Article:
So what's the big deal? For the first time, Open Source is helping to
deliver new hardware platforms through mobile devices. That means creating
"applications" that make it compelling to buy these devices. How
compelling is a platform that has no application? Remember when the Mac
rolled out? It was the applications from Apple, Claris, Adobe, Lotus, and
Microsoft that made it worth purchasing for reasons beyond the novelty item
that it might have become without them. Steve Jobs did the thing you do to
deliver an enabling platform -- go door-to-door campaigning ISVs to build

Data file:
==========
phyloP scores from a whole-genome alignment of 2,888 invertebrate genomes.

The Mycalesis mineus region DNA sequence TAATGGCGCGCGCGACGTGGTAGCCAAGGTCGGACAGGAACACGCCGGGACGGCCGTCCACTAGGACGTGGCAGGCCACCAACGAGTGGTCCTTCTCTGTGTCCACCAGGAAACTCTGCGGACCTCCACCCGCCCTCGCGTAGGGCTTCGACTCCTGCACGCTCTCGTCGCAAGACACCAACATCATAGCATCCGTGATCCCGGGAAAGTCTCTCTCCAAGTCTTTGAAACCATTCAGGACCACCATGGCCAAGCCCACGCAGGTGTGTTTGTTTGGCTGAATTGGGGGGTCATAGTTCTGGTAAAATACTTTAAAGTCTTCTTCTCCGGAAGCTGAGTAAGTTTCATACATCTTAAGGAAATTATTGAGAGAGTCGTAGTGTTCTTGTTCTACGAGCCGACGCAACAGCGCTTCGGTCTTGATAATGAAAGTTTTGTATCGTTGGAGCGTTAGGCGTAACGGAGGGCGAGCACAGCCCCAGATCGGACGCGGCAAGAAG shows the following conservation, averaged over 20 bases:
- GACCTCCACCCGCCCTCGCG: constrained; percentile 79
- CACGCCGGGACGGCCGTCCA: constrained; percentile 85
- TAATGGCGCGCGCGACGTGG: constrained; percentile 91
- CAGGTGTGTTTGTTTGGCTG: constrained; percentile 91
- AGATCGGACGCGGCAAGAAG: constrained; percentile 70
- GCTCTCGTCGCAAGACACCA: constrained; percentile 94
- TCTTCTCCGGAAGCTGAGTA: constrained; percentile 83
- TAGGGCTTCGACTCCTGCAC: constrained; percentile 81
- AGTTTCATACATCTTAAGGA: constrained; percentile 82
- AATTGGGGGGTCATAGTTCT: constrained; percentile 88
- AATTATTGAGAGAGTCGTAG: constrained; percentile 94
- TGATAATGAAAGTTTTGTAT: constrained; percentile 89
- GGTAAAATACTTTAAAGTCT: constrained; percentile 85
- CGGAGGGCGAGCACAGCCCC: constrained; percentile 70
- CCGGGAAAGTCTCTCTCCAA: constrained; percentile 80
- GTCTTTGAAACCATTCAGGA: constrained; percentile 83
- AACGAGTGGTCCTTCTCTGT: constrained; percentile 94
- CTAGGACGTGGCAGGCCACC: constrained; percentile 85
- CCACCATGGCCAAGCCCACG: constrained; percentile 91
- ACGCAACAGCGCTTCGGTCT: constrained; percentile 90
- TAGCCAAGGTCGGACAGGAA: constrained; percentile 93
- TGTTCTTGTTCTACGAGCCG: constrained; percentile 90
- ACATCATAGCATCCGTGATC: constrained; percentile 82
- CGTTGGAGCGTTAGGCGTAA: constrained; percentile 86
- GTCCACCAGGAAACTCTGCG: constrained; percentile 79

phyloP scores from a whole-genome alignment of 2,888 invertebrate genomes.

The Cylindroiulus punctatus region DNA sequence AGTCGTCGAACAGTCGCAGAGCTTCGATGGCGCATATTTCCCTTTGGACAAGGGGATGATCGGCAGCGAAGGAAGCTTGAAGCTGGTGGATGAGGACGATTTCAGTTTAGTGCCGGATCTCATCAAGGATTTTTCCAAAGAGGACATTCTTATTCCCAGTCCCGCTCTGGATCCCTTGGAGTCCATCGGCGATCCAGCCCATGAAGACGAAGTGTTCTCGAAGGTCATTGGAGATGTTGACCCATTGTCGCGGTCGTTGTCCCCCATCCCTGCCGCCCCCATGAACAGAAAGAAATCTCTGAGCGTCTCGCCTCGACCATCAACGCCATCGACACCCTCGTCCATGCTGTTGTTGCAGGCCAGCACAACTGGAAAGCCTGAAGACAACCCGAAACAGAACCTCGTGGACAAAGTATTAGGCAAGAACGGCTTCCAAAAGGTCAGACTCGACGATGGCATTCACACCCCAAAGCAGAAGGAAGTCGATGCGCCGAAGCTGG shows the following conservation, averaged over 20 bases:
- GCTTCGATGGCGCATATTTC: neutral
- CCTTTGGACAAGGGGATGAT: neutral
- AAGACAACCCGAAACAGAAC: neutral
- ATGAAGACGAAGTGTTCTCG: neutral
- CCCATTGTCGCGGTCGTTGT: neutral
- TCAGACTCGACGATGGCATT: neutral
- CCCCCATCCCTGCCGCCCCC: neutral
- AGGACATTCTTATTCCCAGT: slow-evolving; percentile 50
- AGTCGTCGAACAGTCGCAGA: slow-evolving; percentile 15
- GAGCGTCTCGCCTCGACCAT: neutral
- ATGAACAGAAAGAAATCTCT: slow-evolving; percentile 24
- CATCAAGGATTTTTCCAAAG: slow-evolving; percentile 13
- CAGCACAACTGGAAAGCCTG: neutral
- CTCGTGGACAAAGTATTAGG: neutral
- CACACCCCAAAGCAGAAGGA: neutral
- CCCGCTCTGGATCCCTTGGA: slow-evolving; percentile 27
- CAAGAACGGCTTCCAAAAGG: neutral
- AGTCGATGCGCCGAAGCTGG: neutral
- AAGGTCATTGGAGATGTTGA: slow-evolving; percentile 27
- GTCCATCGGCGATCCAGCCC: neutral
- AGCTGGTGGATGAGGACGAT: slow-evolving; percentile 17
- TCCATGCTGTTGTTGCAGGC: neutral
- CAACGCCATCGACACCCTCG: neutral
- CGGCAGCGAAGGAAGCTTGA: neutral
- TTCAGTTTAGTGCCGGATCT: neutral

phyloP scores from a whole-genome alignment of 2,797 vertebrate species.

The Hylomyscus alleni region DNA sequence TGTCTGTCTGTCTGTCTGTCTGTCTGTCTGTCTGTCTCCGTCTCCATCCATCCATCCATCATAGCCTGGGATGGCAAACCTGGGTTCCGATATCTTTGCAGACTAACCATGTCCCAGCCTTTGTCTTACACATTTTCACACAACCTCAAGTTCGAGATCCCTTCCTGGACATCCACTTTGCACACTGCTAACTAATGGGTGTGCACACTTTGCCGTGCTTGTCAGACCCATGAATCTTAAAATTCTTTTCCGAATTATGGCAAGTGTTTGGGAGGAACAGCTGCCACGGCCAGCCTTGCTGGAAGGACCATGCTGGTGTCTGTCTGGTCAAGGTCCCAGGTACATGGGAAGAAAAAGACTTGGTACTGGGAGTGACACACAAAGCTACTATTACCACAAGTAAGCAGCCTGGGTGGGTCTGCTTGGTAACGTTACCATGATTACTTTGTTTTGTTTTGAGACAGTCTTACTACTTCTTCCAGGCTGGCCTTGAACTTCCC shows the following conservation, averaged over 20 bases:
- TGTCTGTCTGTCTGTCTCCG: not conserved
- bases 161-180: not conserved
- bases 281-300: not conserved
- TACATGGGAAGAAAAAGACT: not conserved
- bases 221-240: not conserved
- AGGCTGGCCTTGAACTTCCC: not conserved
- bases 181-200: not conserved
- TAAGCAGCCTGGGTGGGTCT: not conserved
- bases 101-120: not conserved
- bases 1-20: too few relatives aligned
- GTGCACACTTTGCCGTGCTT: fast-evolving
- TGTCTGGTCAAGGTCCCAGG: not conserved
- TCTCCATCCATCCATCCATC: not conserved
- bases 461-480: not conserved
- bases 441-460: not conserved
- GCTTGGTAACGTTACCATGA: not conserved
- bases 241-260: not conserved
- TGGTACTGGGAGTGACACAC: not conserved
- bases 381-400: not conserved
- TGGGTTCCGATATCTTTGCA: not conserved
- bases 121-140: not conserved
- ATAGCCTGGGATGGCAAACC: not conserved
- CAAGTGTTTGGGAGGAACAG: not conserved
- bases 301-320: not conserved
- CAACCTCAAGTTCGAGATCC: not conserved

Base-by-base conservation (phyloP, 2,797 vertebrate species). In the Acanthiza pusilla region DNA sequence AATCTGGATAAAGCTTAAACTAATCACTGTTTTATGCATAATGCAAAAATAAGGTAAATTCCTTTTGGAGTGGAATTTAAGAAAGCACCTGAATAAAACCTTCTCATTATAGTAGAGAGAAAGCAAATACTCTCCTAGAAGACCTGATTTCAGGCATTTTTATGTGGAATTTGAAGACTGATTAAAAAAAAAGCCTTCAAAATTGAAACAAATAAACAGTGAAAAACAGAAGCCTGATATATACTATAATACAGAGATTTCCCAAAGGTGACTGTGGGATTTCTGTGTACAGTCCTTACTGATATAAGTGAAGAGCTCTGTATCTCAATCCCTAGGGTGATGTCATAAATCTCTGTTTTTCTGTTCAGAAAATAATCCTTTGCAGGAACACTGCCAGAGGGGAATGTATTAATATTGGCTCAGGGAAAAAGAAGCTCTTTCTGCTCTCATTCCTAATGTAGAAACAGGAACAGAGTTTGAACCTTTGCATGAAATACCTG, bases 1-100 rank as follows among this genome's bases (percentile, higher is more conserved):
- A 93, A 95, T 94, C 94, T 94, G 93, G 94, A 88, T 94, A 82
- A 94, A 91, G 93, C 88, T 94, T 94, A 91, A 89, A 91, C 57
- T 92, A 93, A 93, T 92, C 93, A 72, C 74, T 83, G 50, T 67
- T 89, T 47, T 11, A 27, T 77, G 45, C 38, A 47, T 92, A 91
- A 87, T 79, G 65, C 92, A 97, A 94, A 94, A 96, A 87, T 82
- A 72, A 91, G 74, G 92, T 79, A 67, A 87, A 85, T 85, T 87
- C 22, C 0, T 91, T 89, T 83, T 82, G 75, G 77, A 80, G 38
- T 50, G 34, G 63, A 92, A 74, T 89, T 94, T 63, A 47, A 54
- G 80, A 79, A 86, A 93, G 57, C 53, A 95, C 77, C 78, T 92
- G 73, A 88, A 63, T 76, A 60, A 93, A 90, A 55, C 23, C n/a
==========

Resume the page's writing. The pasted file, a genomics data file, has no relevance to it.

and/or port applications to help him make his platform useful. Remember
OSF's DCE (distributed computing environment)? High cost and the dearth of
useful applications made it a historical footnote long ago.
Today, there's a new vehicle for delivering applications for new hardware
platforms, such as J2ME devices, iMode, and WAP phones. Let me reintroduce
you to Open Source.
THE OPEN SOURCE MOVEMENT
Open Source is the force of globalization at its finest. Focused e-mail
discussion groups link the best and brightest of the world's engineers,
independent of their employer's ear, and empowered by access to freely
available source code. This drives the evolution of a technology with
real-world collaboration, opinion, requirements, and feedback. 24 x 7 x
worldwide code review makes Open Source technology superior to traditional
closed source technology.
A new industry, slowed by competing standards, is the perfect target for
the Open Source process to bring coherence and alignment. Wireless